“Students don’t seem to be benefitting like we thought they would,” Friess said.   In fact, teachers have indicated students’ attentions spans begin to falter during a 90-minute class period, and do not remain focused on lessons.  A committee of teachers at GBHS  was formed to evaluate the pros and cons of block scheduling versus a seven-period day, and the majority feel students will benefit from shorter class periods and increased frequency of class time with teachers, he said.

“Retention of material is higher when students meet with teachers every day, especially in subjects like mathematics,” Friess said.
The administration looked at the number of minutes students spent in class each week.  

 Block:  Red classes meet twice one week for 93 minutes each, and three times the second week for 84 minutes each.  This equals 438 minutes over a two week period.

7-Period:  All classes meet each day for 50 minutes (M-T-Th-F).  On Wednesday, an advisory class is added, and all classes meet for 45 minutes each.  This equals 490 minutes in a two week period.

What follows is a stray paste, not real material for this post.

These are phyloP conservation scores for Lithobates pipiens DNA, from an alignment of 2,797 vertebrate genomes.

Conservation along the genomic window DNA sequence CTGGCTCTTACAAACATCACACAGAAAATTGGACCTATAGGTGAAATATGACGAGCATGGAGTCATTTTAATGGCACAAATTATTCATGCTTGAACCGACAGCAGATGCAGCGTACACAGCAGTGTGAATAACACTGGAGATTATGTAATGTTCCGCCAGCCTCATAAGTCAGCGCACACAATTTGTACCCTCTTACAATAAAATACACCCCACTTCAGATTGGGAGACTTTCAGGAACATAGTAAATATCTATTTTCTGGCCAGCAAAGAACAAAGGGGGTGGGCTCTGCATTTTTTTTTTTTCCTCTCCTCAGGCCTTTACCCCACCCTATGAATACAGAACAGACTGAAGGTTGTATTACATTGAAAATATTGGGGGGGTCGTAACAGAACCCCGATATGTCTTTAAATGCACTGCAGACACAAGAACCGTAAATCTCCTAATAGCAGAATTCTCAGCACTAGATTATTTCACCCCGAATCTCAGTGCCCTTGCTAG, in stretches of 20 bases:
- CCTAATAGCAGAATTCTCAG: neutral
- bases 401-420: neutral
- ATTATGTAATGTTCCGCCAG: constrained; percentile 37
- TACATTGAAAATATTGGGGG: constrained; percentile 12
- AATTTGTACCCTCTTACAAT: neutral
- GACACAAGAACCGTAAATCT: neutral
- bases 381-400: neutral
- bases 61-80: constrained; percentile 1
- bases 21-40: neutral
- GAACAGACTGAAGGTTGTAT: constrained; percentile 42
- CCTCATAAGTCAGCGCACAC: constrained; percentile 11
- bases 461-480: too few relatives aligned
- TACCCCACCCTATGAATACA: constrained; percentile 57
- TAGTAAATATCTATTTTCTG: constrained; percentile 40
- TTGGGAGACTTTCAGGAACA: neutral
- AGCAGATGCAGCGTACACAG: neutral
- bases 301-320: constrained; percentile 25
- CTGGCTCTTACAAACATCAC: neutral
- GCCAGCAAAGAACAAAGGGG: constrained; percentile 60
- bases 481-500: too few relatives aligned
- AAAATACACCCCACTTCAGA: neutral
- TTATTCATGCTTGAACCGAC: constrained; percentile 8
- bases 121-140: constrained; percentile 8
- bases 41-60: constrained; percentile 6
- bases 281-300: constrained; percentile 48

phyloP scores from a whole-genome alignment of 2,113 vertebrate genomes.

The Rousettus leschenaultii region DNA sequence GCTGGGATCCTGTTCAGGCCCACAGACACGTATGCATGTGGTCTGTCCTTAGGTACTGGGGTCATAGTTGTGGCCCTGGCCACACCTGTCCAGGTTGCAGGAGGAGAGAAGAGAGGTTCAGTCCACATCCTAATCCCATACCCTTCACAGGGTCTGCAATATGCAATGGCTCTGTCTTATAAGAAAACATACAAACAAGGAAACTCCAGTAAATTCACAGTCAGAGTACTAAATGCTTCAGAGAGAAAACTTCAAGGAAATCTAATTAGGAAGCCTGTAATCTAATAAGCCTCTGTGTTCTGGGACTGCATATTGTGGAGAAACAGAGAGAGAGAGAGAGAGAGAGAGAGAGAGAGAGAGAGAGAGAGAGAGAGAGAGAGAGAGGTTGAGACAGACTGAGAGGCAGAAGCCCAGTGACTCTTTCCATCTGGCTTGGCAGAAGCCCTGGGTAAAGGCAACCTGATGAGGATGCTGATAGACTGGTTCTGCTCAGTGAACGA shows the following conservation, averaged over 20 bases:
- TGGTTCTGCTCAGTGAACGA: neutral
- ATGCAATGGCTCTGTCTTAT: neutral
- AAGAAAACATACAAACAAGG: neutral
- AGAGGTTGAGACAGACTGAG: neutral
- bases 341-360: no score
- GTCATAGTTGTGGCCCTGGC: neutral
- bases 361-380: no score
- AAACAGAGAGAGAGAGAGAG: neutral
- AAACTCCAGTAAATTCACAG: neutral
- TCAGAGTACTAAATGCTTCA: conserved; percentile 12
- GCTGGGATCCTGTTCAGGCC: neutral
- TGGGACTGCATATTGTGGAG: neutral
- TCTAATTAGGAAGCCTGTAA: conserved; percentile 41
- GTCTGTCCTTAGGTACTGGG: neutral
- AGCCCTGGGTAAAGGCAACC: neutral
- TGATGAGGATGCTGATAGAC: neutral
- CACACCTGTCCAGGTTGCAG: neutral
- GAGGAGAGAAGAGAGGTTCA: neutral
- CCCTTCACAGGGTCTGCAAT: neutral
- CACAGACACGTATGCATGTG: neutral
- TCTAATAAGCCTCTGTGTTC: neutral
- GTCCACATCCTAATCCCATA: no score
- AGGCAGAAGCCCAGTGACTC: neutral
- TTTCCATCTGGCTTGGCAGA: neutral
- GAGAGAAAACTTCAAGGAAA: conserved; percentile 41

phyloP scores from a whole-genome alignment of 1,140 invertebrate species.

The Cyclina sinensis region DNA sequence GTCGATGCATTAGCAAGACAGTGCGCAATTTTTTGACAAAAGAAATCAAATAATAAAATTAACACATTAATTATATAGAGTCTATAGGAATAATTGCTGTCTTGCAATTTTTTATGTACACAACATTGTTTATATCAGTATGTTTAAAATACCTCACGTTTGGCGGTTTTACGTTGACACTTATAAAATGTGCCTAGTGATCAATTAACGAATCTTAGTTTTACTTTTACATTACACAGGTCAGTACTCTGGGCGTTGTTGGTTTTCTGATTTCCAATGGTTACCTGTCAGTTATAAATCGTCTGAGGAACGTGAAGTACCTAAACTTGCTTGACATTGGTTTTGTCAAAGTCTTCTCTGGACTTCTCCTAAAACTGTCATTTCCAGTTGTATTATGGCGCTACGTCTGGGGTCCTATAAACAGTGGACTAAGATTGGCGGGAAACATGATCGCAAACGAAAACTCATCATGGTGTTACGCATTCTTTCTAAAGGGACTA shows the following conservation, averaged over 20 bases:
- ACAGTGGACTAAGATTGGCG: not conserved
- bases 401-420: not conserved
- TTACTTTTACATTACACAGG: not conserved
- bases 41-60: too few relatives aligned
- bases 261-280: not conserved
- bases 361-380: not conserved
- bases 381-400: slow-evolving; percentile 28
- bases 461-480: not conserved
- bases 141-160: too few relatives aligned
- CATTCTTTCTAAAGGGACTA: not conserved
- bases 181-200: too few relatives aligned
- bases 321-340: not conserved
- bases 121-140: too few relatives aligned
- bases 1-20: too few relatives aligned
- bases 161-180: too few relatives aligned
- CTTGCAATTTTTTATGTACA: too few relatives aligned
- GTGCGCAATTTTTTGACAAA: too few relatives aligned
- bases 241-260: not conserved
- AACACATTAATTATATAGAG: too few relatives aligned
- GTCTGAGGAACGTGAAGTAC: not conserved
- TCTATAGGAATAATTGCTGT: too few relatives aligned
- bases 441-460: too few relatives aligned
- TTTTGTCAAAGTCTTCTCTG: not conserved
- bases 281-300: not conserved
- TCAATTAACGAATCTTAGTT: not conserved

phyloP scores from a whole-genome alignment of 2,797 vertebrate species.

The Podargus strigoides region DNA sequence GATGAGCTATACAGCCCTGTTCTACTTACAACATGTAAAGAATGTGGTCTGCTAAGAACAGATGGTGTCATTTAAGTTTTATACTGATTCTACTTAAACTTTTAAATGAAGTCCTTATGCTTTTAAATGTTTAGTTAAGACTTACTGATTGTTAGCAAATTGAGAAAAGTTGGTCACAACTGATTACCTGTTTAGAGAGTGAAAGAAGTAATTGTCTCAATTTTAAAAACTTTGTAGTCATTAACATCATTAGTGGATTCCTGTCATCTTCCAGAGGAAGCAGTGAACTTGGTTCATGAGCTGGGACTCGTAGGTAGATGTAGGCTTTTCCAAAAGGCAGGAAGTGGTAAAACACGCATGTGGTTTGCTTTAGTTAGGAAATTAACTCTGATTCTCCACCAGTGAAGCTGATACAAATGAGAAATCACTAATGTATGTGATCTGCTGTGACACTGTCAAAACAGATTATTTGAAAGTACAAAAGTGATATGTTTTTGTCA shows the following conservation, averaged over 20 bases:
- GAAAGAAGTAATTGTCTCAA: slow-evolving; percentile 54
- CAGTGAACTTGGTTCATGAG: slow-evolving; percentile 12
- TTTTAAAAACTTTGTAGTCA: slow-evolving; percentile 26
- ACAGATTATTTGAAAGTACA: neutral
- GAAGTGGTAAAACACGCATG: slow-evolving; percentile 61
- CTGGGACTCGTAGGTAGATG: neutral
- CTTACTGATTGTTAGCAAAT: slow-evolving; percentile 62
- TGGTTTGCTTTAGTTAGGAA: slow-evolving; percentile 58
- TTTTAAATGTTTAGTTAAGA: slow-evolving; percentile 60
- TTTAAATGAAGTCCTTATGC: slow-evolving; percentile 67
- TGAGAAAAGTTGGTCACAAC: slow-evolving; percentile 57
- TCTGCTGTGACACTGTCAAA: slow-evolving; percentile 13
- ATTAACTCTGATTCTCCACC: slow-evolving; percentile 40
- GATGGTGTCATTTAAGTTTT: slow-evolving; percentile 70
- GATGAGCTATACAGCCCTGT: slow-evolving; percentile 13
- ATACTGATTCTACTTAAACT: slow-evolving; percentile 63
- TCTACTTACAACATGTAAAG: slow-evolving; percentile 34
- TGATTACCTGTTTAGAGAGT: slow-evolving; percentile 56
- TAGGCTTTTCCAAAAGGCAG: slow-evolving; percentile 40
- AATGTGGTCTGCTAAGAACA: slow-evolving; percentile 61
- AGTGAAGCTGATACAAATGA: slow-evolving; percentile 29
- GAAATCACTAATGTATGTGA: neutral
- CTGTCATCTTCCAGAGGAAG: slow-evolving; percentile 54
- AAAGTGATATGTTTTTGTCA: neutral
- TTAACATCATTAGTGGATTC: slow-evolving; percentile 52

With 52 more instructional minutes per class every two weeks, over the course of a school year a seven-period schedule provides 936 additional minutes of class time for each class per year (52 x 18). That is just short of two additional weeks of school.

When Friess presented the information to the USD 428 school board Monday evening, Public Information Director Jennifer Schartz asked where the additional minutes were coming from since the length of the school day would not be altered.  Friess explained because classes would be shorter, teacher planning time would be lessened also.

“The negotiated agreement says that a teacher will have a planning period equal to the length of one class period,” he said.  

Allowing students to only take seven classes instead of eight also factors in.  That’s where the optional “zero-hour” class would be useful for students who would like the opportunity to have additional instruction.  This class would meet outside of regular school hours, either before or after school, Friess said.